{ Sci­ence }

The Guardian - Review - - Out In Paperback -

by Ken Hollings, Strange At­trac­tor, £13.99

At the start of this suc­cinct sur­vey of our undy­ing love af­fair with the cos­mos, Ken Hollings notes that we are all, even in this sci­en­tific age, “se­cretly fa­mil­iar with our star sign”. His book’s 12 chap­ters echo the 12 houses of the zo­diac. It is not a de­fence of as­trol­ogy, though, but rather a won­der­fully im­pres­sion­is­tic ex­plo­ration of how we have tried to make sense of the stars, from an­cient cul­tures such as the Maya and the me­dieval idea that as­tron­omy was an art, to the “lost cos­mo­nauts” – the Soviet as­tro­nauts who pre­ceded Yuri Ga­garin but never re­turned, their cap­sules lost in space.

Hollings’s ac­count takes the reader on some de­light­fully un­ex­pected cos­mic jour­neys. A riff on how, through pol­ished glass, stars look like snowflakes leads to Robert Hooke’s com­par­i­son of snowflakes and urine crys­tals, and ends with an Apollo as­tro­naut de­scrib­ing how in space “a urine dump at sun­set” was “the most beau­ti­ful sight in or­bit”.

This play­ful and evoca­tive med­i­ta­tion on the ce­les­tial shows that “the fur­ther into space we go, the more we learn about our­selves”.

PD Smith by Mick Kit­son, Canon­gate, £8.99

Sal is the de­but novel by a jour­nal­ist turned teacher who was frus­trated with the books on the cur­ricu­lum and set out to write some­thing he would want to teach. In 13-year-old Sal his novel has a strong and dis­tinc­tive first-per­son nar­ra­tor. Sal has killed her al­co­holic mother’s boyfriend, who had been sex­u­ally abus­ing her for five years, and is on the run with her 10-year-old sis­ter, Peppa. They spent a year watch­ing YouTube videos and learn­ing about sur­vival; now they head into the Scot­tish wilder­ness in search of safety and re­demp­tion.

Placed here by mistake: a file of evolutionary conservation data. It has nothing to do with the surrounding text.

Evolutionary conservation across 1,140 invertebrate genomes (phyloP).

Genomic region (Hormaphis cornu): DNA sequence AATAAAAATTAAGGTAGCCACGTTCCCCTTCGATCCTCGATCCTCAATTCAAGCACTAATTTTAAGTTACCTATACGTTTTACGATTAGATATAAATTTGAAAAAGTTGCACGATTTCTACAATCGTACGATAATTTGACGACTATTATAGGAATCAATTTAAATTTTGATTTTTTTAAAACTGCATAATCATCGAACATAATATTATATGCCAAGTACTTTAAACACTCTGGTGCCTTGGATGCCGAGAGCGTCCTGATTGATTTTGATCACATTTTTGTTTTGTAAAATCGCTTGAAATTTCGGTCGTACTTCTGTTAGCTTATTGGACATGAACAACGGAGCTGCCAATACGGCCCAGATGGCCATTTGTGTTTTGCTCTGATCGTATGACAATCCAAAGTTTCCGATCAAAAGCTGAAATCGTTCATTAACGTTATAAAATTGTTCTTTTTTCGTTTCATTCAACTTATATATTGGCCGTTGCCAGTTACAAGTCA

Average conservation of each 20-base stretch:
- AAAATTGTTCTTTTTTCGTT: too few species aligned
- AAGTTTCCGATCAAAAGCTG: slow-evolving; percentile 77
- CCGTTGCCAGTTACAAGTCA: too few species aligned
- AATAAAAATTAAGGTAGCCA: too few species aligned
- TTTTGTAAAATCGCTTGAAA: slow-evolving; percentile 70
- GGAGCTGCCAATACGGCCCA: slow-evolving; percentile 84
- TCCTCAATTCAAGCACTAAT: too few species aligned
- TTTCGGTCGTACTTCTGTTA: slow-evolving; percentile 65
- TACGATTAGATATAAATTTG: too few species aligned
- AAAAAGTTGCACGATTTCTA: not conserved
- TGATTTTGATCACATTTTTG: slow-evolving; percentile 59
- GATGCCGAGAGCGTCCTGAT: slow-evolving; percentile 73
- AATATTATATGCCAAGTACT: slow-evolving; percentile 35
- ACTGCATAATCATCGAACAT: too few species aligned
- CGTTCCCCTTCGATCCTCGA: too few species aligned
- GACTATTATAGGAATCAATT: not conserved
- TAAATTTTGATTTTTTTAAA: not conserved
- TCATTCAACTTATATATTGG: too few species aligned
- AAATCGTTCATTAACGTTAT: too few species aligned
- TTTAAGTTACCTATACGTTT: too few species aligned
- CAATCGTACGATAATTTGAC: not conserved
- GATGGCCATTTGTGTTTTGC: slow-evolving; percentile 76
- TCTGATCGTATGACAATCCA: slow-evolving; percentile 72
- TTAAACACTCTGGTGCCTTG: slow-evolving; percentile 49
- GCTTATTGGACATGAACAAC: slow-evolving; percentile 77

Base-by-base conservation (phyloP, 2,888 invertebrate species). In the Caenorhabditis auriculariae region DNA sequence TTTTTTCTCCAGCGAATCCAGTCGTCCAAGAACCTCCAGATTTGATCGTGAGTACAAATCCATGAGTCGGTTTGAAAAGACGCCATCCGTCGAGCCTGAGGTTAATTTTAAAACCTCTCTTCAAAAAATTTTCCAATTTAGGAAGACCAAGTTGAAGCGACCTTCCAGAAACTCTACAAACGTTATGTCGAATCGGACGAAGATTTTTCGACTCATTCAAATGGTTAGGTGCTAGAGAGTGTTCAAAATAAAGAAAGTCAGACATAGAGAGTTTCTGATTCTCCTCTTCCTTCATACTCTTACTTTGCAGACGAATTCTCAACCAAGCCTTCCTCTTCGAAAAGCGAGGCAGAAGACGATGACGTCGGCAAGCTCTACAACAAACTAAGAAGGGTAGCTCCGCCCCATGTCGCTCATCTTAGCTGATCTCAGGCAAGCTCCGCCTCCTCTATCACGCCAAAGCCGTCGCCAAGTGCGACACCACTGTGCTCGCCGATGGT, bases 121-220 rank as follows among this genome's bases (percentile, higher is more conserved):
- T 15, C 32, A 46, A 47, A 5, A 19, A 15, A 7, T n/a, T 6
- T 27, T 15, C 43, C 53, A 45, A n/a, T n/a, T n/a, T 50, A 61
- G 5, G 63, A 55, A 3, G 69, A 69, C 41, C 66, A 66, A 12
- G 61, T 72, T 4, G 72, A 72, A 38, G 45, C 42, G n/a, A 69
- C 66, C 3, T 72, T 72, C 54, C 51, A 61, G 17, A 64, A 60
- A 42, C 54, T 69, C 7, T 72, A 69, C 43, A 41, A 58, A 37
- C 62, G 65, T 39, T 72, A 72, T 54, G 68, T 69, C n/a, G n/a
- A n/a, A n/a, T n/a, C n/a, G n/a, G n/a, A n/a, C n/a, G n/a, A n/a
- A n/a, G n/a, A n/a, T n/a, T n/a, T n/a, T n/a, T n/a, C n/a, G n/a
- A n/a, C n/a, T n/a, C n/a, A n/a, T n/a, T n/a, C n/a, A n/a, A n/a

Sal’s ob­ser­va­tions of her sis­ter are com­pelling and beau­ti­ful. “She is ei­ther still like a stone or go­ing re­ally fast. She eats fast and she talks fast.” The sis­ters’ re­la­tion­ship is a real high­light of the book, and the dif­fer­ences in their per­son­al­i­ties are well drawn.

Kit­son writes clearly and con­cisely. The de­pic­tions of wilder­ness sur­vival are de­tailed and will ap­peal to any­one who dreams of es­cap­ing the con­fines of mod­ern life. The girls’ ca­pa­bil­ity, hu­man­ity and hu­mour are in­spir­ing. Sal is an am­bi­tious and skilled book: lit­er­a­ture needs more sto­ries like this. Jenni Fa­gan by AJ Pearce, Pi­cador, £7.99

A jolly romp through Lon­don in the blitz sounds like an un­likely idea for a novel, but Dear Mrs Bird is full of poignant mo­ments that cut through the froth of its nar­ra­tor’s voice. Miss Em­me­line Lake is a plucky gal who dreams of be­com­ing a “lady war cor­re­spon­dent”. This is a world in which one’s reg­i­ment has “a bit of a time of it”, and Boots in the high street has “taken a biff dur­ing the raids”. It’s stiff up­per-class lips all round.

Emmy’s jour­nal­is­tic am­bi­tions also take a biff when she ac­ci­den­tally lands a job typ­ing up let­ters for a women’s magazine prob­lem page, run by a ter­ma­gant in a feath­ery hat. Emmy finds her­self moved by her cor­re­spon­dents’ trou­bles, and be­gins, rashly, to an­swer them.

Though at times the book ap­pears to be an Eve­lyn Waugh pas­tiche crossed with a Ra­dio 4 com­edy drama, com­plete with hi­lar­i­ous mis­un­der­stand­ings and some dodgy di­a­logue, Emmy is truly charm­ing. When her up­per lip fi­nally wob­bles, the reader’s will, too. In the end, the novel’s spirit is madly win­ning, and its fore­ground­ing of wartime women seems spiff­in­gly mod­ern.

Katy Guest by Car­men Maria Machado, Ser­pent’s Tail, £8.99

“How much to get that ex­tra stitch?” the nar­ra­tor’s hus­band asks in the labour room as his wife is sewn up after a difficult birth. “You of­fer that, right?” “The Hus­band Stitch”, the stand­out story in this de­but col­lec­tion, is a tense, se­duc­tive fairy­tale about ru­mour and si­lence, sex and power, au­ton­omy and be­ing ig­nored. Machado blends in many folk tales, ex­plor­ing their deep roots in women’s ex­pe­ri­ence. And she chal­lenges our in­di­vid­ual read­ings: “That may not be the ver­sion of the story you’re fa­mil­iar with. But I as­sure you, it’s the one you need to know.”

None of the other sto­ries is as achieved as this, but there’s a ragged glory to their for­mal ex­per­i­men­ta­tion and erotic fear­less­ness, and the gusto with which they rein­vent hor­ror, SF and fairy­tale tropes.

Machado ma­nip­u­lates reg­is­ters to achieve jar­ring ef­fects, as in the deeply un­com­fort­able “The Res­i­dent”, which uses the fusty lan­guage of the Vic­to­rian ghost story for a con­tem­po­rary tale about an artists’ colony. Like many of these pieces, it falls be­tween ex­er­cise and in­spi­ra­tion, but sig­nals a writer of rare dar­ing. Jus­tine Jor­dan

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